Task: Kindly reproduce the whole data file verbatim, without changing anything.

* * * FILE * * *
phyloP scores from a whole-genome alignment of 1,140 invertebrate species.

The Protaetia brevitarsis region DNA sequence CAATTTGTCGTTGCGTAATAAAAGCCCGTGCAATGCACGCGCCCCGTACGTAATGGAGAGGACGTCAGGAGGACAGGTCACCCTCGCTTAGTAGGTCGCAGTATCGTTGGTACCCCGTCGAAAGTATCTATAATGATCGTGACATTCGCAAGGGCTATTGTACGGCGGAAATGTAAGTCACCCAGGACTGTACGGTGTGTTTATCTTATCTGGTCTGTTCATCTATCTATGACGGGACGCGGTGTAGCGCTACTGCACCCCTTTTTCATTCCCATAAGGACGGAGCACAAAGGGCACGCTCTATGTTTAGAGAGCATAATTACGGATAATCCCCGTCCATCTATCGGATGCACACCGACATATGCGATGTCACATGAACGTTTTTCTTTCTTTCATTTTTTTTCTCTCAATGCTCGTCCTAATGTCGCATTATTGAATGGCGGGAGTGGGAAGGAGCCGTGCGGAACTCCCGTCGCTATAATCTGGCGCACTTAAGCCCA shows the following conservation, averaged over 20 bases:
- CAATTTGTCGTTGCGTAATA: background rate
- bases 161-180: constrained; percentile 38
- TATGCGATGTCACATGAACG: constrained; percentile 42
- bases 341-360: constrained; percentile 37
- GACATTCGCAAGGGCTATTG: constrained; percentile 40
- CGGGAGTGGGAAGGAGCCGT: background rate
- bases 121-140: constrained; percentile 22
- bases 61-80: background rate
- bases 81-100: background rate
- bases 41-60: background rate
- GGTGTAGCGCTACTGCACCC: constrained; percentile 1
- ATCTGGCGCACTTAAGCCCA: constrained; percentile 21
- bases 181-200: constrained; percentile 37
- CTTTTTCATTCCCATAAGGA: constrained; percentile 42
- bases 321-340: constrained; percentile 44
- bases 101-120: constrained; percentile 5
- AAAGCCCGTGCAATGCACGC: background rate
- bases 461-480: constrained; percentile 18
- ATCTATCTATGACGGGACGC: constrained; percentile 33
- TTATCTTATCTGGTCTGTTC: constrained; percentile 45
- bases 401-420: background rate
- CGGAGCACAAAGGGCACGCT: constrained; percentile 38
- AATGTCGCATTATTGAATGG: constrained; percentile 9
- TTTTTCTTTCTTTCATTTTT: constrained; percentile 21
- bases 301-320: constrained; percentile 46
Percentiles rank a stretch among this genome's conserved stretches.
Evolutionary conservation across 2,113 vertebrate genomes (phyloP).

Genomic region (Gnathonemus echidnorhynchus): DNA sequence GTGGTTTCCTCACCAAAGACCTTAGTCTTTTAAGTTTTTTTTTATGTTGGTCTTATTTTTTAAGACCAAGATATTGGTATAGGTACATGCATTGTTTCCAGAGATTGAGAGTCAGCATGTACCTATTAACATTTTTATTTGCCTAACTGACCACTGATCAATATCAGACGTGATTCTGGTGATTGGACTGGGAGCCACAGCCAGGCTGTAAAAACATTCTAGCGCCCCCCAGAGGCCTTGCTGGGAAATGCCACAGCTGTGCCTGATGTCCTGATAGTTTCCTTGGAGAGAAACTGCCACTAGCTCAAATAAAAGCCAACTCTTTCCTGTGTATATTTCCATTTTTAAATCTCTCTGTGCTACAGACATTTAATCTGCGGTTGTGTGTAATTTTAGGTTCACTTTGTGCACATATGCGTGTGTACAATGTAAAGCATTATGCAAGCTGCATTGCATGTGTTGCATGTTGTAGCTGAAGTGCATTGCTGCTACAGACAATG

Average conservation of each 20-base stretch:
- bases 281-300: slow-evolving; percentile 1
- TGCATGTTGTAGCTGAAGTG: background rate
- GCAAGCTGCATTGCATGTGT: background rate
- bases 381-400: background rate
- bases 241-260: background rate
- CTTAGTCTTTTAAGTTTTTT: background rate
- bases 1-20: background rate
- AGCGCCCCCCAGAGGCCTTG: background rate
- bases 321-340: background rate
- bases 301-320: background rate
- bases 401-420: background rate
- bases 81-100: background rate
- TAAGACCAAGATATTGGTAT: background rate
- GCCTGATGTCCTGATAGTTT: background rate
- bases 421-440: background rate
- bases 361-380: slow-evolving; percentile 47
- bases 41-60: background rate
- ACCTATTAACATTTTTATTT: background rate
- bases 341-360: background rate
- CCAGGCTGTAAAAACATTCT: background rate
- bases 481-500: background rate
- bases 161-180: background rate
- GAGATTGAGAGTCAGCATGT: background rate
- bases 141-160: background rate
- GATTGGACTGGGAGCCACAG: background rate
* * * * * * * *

phyloP scores from a whole-genome alignment of 1,140 invertebrate species.

The Protaetia brevitarsis region DNA sequence CAATTTGTCGTTGCGTAATAAAAGCCCGTGCAATGCACGCGCCCCGTACGTAATGGAGAGGACGTCAGGAGGACAGGTCACCCTCGCTTAGTAGGTCGCAGTATCGTTGGTACCCCGTCGAAAGTATCTATAATGATCGTGACATTCGCAAGGGCTATTGTACGGCGGAAATGTAAGTCACCCAGGACTGTACGGTGTGTTTATCTTATCTGGTCTGTTCATCTATCTATGACGGGACGCGGTGTAGCGCTACTGCACCCCTTTTTCATTCCCATAAGGACGGAGCACAAAGGGCACGCTCTATGTTTAGAGAGCATAATTACGGATAATCCCCGTCCATCTATCGGATGCACACCGACATATGCGATGTCACATGAACGTTTTTCTTTCTTTCATTTTTTTTCTCTCAATGCTCGTCCTAATGTCGCATTATTGAATGGCGGGAGTGGGAAGGAGCCGTGCGGAACTCCCGTCGCTATAATCTGGCGCACTTAAGCCCA shows the following conservation, averaged over 20 bases:
- CAATTTGTCGTTGCGTAATA: background rate
- bases 161-180: constrained; percentile 38
- TATGCGATGTCACATGAACG: constrained; percentile 42
- bases 341-360: constrained; percentile 37
- GACATTCGCAAGGGCTATTG: constrained; percentile 40
- CGGGAGTGGGAAGGAGCCGT: background rate
- bases 121-140: constrained; percentile 22
- bases 61-80: background rate
- bases 81-100: background rate
- bases 41-60: background rate
- GGTGTAGCGCTACTGCACCC: constrained; percentile 1
- ATCTGGCGCACTTAAGCCCA: constrained; percentile 21
- bases 181-200: constrained; percentile 37
- CTTTTTCATTCCCATAAGGA: constrained; percentile 42
- bases 321-340: constrained; percentile 44
- bases 101-120: constrained; percentile 5
- AAAGCCCGTGCAATGCACGC: background rate
- bases 461-480: constrained; percentile 18
- ATCTATCTATGACGGGACGC: constrained; percentile 33
- TTATCTTATCTGGTCTGTTC: constrained; percentile 45
- bases 401-420: background rate
- CGGAGCACAAAGGGCACGCT: constrained; percentile 38
- AATGTCGCATTATTGAATGG: constrained; percentile 9
- TTTTTCTTTCTTTCATTTTT: constrained; percentile 21
- bases 301-320: constrained; percentile 46
Percentiles rank a stretch among this genome's conserved stretches.
Evolutionary conservation across 2,113 vertebrate genomes (phyloP).

Genomic region (Gnathonemus echidnorhynchus): DNA sequence GTGGTTTCCTCACCAAAGACCTTAGTCTTTTAAGTTTTTTTTTATGTTGGTCTTATTTTTTAAGACCAAGATATTGGTATAGGTACATGCATTGTTTCCAGAGATTGAGAGTCAGCATGTACCTATTAACATTTTTATTTGCCTAACTGACCACTGATCAATATCAGACGTGATTCTGGTGATTGGACTGGGAGCCACAGCCAGGCTGTAAAAACATTCTAGCGCCCCCCAGAGGCCTTGCTGGGAAATGCCACAGCTGTGCCTGATGTCCTGATAGTTTCCTTGGAGAGAAACTGCCACTAGCTCAAATAAAAGCCAACTCTTTCCTGTGTATATTTCCATTTTTAAATCTCTCTGTGCTACAGACATTTAATCTGCGGTTGTGTGTAATTTTAGGTTCACTTTGTGCACATATGCGTGTGTACAATGTAAAGCATTATGCAAGCTGCATTGCATGTGTTGCATGTTGTAGCTGAAGTGCATTGCTGCTACAGACAATG

Average conservation of each 20-base stretch:
- bases 281-300: slow-evolving; percentile 1
- TGCATGTTGTAGCTGAAGTG: background rate
- GCAAGCTGCATTGCATGTGT: background rate
- bases 381-400: background rate
- bases 241-260: background rate
- CTTAGTCTTTTAAGTTTTTT: background rate
- bases 1-20: background rate
- AGCGCCCCCCAGAGGCCTTG: background rate
- bases 321-340: background rate
- bases 301-320: background rate
- bases 401-420: background rate
- bases 81-100: background rate
- TAAGACCAAGATATTGGTAT: background rate
- GCCTGATGTCCTGATAGTTT: background rate
- bases 421-440: background rate
- bases 361-380: slow-evolving; percentile 47
- bases 41-60: background rate
- ACCTATTAACATTTTTATTT: background rate
- bases 341-360: background rate
- CCAGGCTGTAAAAACATTCT: background rate
- bases 481-500: background rate
- bases 161-180: background rate
- GAGATTGAGAGTCAGCATGT: background rate
- bases 141-160: background rate
- GATTGGACTGGGAGCCACAG: background rate